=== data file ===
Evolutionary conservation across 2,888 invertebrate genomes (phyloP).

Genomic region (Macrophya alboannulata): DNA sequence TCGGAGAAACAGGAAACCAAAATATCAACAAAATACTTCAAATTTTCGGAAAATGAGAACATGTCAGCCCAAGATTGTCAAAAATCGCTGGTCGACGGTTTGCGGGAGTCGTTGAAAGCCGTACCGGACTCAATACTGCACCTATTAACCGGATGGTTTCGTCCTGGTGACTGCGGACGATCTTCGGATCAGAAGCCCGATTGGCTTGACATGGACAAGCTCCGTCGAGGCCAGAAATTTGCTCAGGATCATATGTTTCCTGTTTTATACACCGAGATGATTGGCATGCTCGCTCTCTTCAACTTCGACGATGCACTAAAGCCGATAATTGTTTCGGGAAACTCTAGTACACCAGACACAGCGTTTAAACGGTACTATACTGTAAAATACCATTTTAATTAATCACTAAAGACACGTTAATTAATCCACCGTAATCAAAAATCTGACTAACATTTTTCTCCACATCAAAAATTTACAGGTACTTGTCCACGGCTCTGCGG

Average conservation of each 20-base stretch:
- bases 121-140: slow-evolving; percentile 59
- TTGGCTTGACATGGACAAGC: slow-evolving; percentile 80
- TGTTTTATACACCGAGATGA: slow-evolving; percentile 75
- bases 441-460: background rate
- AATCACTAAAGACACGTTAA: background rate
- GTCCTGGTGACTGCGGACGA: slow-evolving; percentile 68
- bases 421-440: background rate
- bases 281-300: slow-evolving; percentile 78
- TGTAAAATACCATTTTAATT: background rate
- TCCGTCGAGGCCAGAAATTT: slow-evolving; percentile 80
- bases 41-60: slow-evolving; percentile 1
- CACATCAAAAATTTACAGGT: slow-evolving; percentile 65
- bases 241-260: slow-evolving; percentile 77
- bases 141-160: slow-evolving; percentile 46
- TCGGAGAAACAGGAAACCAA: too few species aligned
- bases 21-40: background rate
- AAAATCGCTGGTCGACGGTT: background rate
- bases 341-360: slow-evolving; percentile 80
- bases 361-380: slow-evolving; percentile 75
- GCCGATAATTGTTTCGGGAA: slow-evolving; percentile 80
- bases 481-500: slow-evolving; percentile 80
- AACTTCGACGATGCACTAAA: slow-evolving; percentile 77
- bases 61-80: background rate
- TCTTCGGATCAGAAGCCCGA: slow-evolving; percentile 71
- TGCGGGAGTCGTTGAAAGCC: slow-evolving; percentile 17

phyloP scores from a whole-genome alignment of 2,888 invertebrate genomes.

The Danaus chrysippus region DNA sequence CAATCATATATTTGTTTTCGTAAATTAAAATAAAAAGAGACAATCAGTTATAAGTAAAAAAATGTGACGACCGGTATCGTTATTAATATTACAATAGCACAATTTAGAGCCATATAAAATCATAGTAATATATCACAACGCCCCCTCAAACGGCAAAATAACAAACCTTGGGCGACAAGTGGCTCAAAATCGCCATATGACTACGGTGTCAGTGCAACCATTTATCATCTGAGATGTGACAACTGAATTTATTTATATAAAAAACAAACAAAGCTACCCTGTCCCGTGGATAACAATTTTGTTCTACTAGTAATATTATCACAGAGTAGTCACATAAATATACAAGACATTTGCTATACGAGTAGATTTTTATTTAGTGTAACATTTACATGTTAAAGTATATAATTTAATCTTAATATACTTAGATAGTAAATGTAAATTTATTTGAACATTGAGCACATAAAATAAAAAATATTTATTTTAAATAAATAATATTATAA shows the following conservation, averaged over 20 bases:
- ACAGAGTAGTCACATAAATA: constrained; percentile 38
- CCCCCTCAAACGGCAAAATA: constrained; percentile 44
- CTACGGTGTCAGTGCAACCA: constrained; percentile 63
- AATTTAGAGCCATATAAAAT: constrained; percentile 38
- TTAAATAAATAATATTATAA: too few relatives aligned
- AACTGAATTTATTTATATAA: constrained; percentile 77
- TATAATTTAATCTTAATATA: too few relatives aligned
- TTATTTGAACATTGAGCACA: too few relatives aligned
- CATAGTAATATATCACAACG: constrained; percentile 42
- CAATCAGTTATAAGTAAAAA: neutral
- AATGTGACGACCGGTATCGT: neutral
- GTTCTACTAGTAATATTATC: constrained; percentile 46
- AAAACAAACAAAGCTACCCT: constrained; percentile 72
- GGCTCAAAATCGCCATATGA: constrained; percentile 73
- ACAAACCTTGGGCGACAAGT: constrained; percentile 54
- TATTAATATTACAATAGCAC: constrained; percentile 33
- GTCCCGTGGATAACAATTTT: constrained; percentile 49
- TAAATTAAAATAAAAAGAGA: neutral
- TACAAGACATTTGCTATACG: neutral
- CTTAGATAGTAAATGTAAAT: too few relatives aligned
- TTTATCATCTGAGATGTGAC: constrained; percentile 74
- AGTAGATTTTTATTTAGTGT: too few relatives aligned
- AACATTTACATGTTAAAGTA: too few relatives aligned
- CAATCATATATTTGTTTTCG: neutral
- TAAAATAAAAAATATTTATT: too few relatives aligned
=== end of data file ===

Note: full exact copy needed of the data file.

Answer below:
Evolutionary conservation across 2,888 invertebrate genomes (phyloP).

Genomic region (Macrophya alboannulata): DNA sequence TCGGAGAAACAGGAAACCAAAATATCAACAAAATACTTCAAATTTTCGGAAAATGAGAACATGTCAGCCCAAGATTGTCAAAAATCGCTGGTCGACGGTTTGCGGGAGTCGTTGAAAGCCGTACCGGACTCAATACTGCACCTATTAACCGGATGGTTTCGTCCTGGTGACTGCGGACGATCTTCGGATCAGAAGCCCGATTGGCTTGACATGGACAAGCTCCGTCGAGGCCAGAAATTTGCTCAGGATCATATGTTTCCTGTTTTATACACCGAGATGATTGGCATGCTCGCTCTCTTCAACTTCGACGATGCACTAAAGCCGATAATTGTTTCGGGAAACTCTAGTACACCAGACACAGCGTTTAAACGGTACTATACTGTAAAATACCATTTTAATTAATCACTAAAGACACGTTAATTAATCCACCGTAATCAAAAATCTGACTAACATTTTTCTCCACATCAAAAATTTACAGGTACTTGTCCACGGCTCTGCGG

Average conservation of each 20-base stretch:
- bases 121-140: slow-evolving; percentile 59
- TTGGCTTGACATGGACAAGC: slow-evolving; percentile 80
- TGTTTTATACACCGAGATGA: slow-evolving; percentile 75
- bases 441-460: background rate
- AATCACTAAAGACACGTTAA: background rate
- GTCCTGGTGACTGCGGACGA: slow-evolving; percentile 68
- bases 421-440: background rate
- bases 281-300: slow-evolving; percentile 78
- TGTAAAATACCATTTTAATT: background rate
- TCCGTCGAGGCCAGAAATTT: slow-evolving; percentile 80
- bases 41-60: slow-evolving; percentile 1
- CACATCAAAAATTTACAGGT: slow-evolving; percentile 65
- bases 241-260: slow-evolving; percentile 77
- bases 141-160: slow-evolving; percentile 46
- TCGGAGAAACAGGAAACCAA: too few species aligned
- bases 21-40: background rate
- AAAATCGCTGGTCGACGGTT: background rate
- bases 341-360: slow-evolving; percentile 80
- bases 361-380: slow-evolving; percentile 75
- GCCGATAATTGTTTCGGGAA: slow-evolving; percentile 80
- bases 481-500: slow-evolving; percentile 80
- AACTTCGACGATGCACTAAA: slow-evolving; percentile 77
- bases 61-80: background rate
- TCTTCGGATCAGAAGCCCGA: slow-evolving; percentile 71
- TGCGGGAGTCGTTGAAAGCC: slow-evolving; percentile 17

phyloP scores from a whole-genome alignment of 2,888 invertebrate genomes.

The Danaus chrysippus region DNA sequence CAATCATATATTTGTTTTCGTAAATTAAAATAAAAAGAGACAATCAGTTATAAGTAAAAAAATGTGACGACCGGTATCGTTATTAATATTACAATAGCACAATTTAGAGCCATATAAAATCATAGTAATATATCACAACGCCCCCTCAAACGGCAAAATAACAAACCTTGGGCGACAAGTGGCTCAAAATCGCCATATGACTACGGTGTCAGTGCAACCATTTATCATCTGAGATGTGACAACTGAATTTATTTATATAAAAAACAAACAAAGCTACCCTGTCCCGTGGATAACAATTTTGTTCTACTAGTAATATTATCACAGAGTAGTCACATAAATATACAAGACATTTGCTATACGAGTAGATTTTTATTTAGTGTAACATTTACATGTTAAAGTATATAATTTAATCTTAATATACTTAGATAGTAAATGTAAATTTATTTGAACATTGAGCACATAAAATAAAAAATATTTATTTTAAATAAATAATATTATAA shows the following conservation, averaged over 20 bases:
- ACAGAGTAGTCACATAAATA: constrained; percentile 38
- CCCCCTCAAACGGCAAAATA: constrained; percentile 44
- CTACGGTGTCAGTGCAACCA: constrained; percentile 63
- AATTTAGAGCCATATAAAAT: constrained; percentile 38
- TTAAATAAATAATATTATAA: too few relatives aligned
- AACTGAATTTATTTATATAA: constrained; percentile 77
- TATAATTTAATCTTAATATA: too few relatives aligned
- TTATTTGAACATTGAGCACA: too few relatives aligned
- CATAGTAATATATCACAACG: constrained; percentile 42
- CAATCAGTTATAAGTAAAAA: neutral
- AATGTGACGACCGGTATCGT: neutral
- GTTCTACTAGTAATATTATC: constrained; percentile 46
- AAAACAAACAAAGCTACCCT: constrained; percentile 72
- GGCTCAAAATCGCCATATGA: constrained; percentile 73
- ACAAACCTTGGGCGACAAGT: constrained; percentile 54
- TATTAATATTACAATAGCAC: constrained; percentile 33
- GTCCCGTGGATAACAATTTT: constrained; percentile 49
- TAAATTAAAATAAAAAGAGA: neutral
- TACAAGACATTTGCTATACG: neutral
- CTTAGATAGTAAATGTAAAT: too few relatives aligned
- TTTATCATCTGAGATGTGAC: constrained; percentile 74
- AGTAGATTTTTATTTAGTGT: too few relatives aligned
- AACATTTACATGTTAAAGTA: too few relatives aligned
- CAATCATATATTTGTTTTCG: neutral
- TAAAATAAAAAATATTTATT: too few relatives aligned